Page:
Faehn said Penny warned her and others not to discuss the allegations against Nassar and that she wrongly assumed he had taken the allegations to law enforcement.

Senate serves subpoenas for hearing on sexual abuse of Olympic athletes

  Senate serves subpoenas for hearing on sexual abuse of Olympic athletes A Senate subcommittee wants former USA Gymnastics president Steve Penny, former Michigan State president Lou Anna Simon and others to testify June 5.Former USA Gymnastics women’s program director Rhonda Faehn accepted an invitation and was not subpoenaed, according to the person.

Aly Raisman told ESPN’s Outside the Lines on Tuesday that USA Gymnastics threatened her to be quiet when she first told the organization of the abuse by Larry Nassar . The six-time Olympic medalist said that she doesn’t know how the organization’s officials sleep at night after allowing Nassar to

Olympic gymnast McKayla Maroney filed a lawsuit Wednesday claiming that USA Gymnastics and the United States Olympic Committee tried to keep the sexual abuse of former team doctor Larry Nassar quiet . Through her lawyers, Maroney alleges that her team and its attorneys struck a settlement deal

"He told me not to say anything or do anything because he was going to handle everything going forward," Faehn said in her written testimony, "and he told me he was going to report the concerns to proper authorities, which I assumed included law enforcement."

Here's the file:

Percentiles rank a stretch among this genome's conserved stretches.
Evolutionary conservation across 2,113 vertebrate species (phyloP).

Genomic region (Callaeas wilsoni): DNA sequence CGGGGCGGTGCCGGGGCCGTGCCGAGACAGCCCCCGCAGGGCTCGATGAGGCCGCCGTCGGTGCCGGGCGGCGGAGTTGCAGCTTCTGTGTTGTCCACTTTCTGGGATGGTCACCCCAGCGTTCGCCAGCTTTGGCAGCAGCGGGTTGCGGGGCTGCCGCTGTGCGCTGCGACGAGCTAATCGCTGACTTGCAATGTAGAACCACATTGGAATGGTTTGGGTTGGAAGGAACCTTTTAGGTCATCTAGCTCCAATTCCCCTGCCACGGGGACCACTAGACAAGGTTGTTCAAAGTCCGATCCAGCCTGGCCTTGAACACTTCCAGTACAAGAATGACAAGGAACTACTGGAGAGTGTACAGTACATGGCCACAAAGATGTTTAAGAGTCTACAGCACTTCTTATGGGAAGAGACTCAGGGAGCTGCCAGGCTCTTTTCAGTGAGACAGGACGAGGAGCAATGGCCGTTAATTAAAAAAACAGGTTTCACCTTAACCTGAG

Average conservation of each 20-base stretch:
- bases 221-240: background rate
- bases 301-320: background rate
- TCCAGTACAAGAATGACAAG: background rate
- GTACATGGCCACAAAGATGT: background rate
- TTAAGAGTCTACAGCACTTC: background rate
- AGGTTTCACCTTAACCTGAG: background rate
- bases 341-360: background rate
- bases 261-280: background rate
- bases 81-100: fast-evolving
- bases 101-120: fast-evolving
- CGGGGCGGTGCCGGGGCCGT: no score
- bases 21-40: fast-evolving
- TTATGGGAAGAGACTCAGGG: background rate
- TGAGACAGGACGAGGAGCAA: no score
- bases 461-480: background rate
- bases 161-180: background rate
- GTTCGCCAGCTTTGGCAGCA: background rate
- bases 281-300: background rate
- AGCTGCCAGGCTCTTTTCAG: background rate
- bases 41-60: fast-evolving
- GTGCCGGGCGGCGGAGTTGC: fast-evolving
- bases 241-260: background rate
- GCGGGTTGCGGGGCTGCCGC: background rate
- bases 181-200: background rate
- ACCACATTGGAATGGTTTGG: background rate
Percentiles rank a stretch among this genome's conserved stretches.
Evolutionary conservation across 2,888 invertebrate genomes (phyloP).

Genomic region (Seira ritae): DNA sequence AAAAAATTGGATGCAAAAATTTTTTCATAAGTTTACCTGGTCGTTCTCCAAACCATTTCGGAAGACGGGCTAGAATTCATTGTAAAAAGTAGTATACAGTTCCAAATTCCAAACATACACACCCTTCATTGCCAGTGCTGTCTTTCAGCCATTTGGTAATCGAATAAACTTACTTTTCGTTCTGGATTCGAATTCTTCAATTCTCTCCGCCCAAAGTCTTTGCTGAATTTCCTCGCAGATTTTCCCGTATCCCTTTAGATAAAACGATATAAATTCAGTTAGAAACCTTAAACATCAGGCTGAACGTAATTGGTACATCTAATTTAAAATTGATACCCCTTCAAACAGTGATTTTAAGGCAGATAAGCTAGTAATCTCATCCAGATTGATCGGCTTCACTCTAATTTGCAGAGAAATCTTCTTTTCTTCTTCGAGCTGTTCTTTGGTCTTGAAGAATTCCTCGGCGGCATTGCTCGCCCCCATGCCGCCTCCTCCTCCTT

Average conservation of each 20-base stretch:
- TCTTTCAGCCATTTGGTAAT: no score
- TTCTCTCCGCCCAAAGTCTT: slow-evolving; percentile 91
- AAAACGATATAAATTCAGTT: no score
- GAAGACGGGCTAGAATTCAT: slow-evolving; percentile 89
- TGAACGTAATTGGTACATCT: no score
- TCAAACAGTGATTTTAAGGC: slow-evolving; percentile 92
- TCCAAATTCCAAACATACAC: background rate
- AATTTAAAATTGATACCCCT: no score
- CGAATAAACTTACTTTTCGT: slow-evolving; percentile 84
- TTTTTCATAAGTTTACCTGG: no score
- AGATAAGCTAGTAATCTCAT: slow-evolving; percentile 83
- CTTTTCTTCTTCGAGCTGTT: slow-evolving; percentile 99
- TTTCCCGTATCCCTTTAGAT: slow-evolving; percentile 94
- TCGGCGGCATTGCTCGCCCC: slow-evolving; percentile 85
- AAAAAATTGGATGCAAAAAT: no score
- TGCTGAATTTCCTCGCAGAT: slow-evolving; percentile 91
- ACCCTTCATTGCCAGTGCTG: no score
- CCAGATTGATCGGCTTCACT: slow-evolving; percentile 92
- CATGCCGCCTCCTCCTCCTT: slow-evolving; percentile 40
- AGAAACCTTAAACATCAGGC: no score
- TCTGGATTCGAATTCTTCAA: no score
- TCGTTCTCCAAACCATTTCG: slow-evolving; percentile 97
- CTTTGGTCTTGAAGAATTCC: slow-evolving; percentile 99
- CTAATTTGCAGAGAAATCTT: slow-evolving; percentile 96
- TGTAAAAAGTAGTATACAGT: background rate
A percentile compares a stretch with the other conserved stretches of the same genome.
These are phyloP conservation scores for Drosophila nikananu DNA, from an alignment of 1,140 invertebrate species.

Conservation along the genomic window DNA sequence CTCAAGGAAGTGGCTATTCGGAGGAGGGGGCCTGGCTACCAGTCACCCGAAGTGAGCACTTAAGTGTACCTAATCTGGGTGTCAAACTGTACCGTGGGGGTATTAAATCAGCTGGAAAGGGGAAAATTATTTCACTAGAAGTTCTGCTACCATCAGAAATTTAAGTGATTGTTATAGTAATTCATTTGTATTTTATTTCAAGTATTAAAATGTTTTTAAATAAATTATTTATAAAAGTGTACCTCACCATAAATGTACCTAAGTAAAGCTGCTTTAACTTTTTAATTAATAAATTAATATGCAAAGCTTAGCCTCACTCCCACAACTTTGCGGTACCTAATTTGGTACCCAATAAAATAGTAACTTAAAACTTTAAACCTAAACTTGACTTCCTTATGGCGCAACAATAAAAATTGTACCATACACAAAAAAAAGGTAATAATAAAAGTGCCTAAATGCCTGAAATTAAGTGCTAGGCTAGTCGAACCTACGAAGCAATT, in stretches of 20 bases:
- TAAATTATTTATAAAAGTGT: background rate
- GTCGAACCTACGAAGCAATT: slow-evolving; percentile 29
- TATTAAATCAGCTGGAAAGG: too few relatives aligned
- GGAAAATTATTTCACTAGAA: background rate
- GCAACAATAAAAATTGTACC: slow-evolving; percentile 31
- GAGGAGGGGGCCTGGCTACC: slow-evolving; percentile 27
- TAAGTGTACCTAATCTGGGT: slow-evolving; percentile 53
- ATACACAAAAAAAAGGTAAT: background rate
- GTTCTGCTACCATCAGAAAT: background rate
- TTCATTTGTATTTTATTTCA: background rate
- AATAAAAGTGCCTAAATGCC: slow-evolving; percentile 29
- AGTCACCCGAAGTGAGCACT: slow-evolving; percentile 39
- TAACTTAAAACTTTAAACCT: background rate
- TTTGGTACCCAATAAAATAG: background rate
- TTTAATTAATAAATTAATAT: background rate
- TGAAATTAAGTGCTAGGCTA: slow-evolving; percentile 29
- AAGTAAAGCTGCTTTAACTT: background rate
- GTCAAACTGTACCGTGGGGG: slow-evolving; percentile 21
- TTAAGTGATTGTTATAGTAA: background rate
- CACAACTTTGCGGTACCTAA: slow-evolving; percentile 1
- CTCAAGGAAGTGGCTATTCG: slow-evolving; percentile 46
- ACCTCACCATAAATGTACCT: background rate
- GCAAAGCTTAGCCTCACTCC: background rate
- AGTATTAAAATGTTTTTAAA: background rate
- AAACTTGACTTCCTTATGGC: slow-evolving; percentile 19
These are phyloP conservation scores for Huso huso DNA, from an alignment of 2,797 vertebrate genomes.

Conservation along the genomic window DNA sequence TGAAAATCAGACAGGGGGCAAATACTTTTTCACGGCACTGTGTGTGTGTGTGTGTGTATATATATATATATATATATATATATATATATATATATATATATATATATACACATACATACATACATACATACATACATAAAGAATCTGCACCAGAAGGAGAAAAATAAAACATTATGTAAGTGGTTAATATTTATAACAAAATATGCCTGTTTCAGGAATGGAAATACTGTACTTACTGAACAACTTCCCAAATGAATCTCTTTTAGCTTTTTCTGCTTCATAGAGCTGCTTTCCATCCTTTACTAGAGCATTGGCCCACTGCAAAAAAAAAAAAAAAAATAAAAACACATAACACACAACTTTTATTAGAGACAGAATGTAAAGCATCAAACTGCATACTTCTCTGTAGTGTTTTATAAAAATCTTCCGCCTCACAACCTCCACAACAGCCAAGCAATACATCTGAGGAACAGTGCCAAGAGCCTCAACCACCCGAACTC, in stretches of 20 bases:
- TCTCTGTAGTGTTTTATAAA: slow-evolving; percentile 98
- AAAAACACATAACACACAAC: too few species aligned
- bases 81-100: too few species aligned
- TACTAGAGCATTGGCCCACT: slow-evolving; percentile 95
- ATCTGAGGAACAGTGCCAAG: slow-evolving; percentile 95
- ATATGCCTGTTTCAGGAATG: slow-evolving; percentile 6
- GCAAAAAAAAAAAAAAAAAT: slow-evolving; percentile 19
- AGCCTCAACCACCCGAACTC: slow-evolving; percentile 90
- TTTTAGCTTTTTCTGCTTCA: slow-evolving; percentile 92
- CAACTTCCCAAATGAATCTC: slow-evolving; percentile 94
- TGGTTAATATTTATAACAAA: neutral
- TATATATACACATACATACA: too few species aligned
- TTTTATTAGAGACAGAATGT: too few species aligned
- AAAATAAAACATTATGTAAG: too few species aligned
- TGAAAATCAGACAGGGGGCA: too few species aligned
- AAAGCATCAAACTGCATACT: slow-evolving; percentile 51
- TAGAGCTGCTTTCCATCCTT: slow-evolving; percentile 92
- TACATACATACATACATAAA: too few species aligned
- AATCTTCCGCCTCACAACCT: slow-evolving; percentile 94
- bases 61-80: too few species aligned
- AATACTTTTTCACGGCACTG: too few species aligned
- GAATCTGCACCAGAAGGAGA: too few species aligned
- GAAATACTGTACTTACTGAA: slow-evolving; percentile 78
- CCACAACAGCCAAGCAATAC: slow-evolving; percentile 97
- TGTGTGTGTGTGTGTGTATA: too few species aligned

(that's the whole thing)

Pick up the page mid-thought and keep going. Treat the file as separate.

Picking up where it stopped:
Faehn reiterated those claims as Penny, who was forced out as president of USA Gymnastics last year, sat silently next to her. When it was his turn to speak, he didn't say much.

Penny invoked his Fifth Amendment right against self-incrimination six times before he was excused by the panel. As he slowly limped out of the hearing room, former gymnast Amy Moran shouted "Shame!" in his direction. Moran alleges she was abused by her former coach and reported it to Penny, and she was unsatisfied with Penny's response to the allegations, which she now sees as a precursor to how he handled the Nassar case.

Penny was subpoenaed to appear before the committee. Senators questioned him on when he found out about the abuse allegations and why he waited to inform law enforcement or Nassar's employer, Michigan State University.

USA Gymnastics bans coach in case it elected to keep rather than turning over to SafeSport

  USA Gymnastics bans coach in case it elected to keep rather than turning over to SafeSport Unlike other governing bodies that turned existing complaints over to SafeSport, USA Gymnastics chose to keep case against Richard Carlson.Richard Carlson was added to USA Gymnastics’ list of permanently ineligible members Friday. While no violation is specified, Marcia Frederick said he had abused her sexually in 1979 and 1980, beginning when she was 16.

EXCLUSIVE: Olympic gymnast McKayla Maroney says gymnastics team doctor Larry Nassar molested her hundreds of times. “I’m a victim of sexual abuse. And her interest was just for me to be quiet ,” Raisman said of Sepler. Maroney told NBC News that Penny instructed her not to “ tell

Olympic gymnast Aly Raisman is the latest gymnast to accuse USA Gymnastics doctor Larry Nassar of sexual abuse. He was a great doctor, Raisman says the official told her , and she should consider herself lucky that he would work with her .

Asked why he waited to contact law enforcement about Nassar, Penny said: "I would like to answer your question. However, I have been instructed by my attorney to assert my rights under the Fifth Amendment. ... I respectfully decline to answer your question."

Penny has been named as a defendant in a number of lawsuits by athletes who were victimized by Nassar.

"He is repulsed by Larry Nassar's crimes, and he feels nothing but compassion for the victims of those crimes," Penny's attorney, Robert Bittman, said in a statement. "Mr. Penny declined to testify before the subcommittee while the matters that attempt to wrongly shift blame for Nassar's crimes remain open."